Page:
Table 3. Blood biomarkers.


Figure 1. Uric acid in hikikomori and non-hikikomori cases.

Logistic regression analysis revealed that HQ-25 subscale “isolation” (OR = 2.46, 95% CI: 1.17–5.19, p = 0.018) and UA (OR = 0.054, 95% CI: 0.016–0.054, p = 0.016) were predictors of hikikomori.

4. Discussion

From this study, hikikomori cases in ASD patients significantly had atopic dermatitis as a common comorbidity. Significantly lower uric acid level, higher depressive symptoms, higher preference of solitude, higher social anxiety scores, and higher sensory sensitivity, avoidance, and lower registration were also seen in hikikomori cases with ASD.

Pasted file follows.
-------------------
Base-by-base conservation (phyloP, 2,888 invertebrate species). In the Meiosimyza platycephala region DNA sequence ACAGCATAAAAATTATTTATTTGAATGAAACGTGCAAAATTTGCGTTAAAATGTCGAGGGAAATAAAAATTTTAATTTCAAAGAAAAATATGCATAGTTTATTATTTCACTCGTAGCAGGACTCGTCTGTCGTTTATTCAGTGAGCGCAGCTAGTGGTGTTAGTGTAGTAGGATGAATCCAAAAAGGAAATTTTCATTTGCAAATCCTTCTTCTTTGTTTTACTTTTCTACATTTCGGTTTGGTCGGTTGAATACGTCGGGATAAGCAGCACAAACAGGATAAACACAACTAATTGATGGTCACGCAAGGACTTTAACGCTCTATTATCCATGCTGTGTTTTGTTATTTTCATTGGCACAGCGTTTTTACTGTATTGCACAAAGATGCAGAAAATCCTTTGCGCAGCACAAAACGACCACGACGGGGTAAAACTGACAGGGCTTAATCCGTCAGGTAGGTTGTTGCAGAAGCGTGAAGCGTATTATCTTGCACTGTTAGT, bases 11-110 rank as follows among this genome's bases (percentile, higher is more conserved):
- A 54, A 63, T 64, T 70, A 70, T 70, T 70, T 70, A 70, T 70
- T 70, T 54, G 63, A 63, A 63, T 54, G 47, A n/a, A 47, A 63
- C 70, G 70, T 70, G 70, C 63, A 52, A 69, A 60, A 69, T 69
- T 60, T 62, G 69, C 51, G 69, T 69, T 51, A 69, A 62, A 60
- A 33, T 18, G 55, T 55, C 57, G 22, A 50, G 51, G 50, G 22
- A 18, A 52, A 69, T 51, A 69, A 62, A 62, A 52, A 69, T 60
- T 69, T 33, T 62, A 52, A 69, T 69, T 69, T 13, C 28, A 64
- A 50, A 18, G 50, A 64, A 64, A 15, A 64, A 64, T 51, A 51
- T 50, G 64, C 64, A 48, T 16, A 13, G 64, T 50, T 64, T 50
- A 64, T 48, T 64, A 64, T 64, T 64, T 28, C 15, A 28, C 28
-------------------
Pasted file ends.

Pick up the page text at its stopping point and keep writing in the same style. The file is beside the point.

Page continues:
Interestingly, in the present study, ASD accompanied by atopic dermatitis was significantly more common in the hikikomori group. There are many earlier studies reporting of atopic dermatitis and ASD as a comorbidity, and yet the common pathogenesis between the two disorders is still uncertain (12). Prior studies have shown that genetic variants in Stat6, which is crucial for the regulation of Th2 immune responses, are associated with atopy. Furthermore, Stat6 is highly expressed in the central nervous system and has been found to play an important role in the etiology of several neuropsychiatric disorders, including ASD (25). Previously, Zimmerman et al. has reported the coexistence of high levels of inflammatory cytokines in both atopy and neuropsychiatric disorders, while other reports have shown atopic symptoms itself being associated with depression and anxiety disorders (26). In addition, atopic symptoms have been reported to be associated with sensory sensitivity and avoidance from childhood (27). From the results of our study, the combination of ASD and atopy may have a significant impact on the state of hikikomori. Although further research is necessary, there may be a complex interaction of atopic dermatitis, ASD, and hikikomori.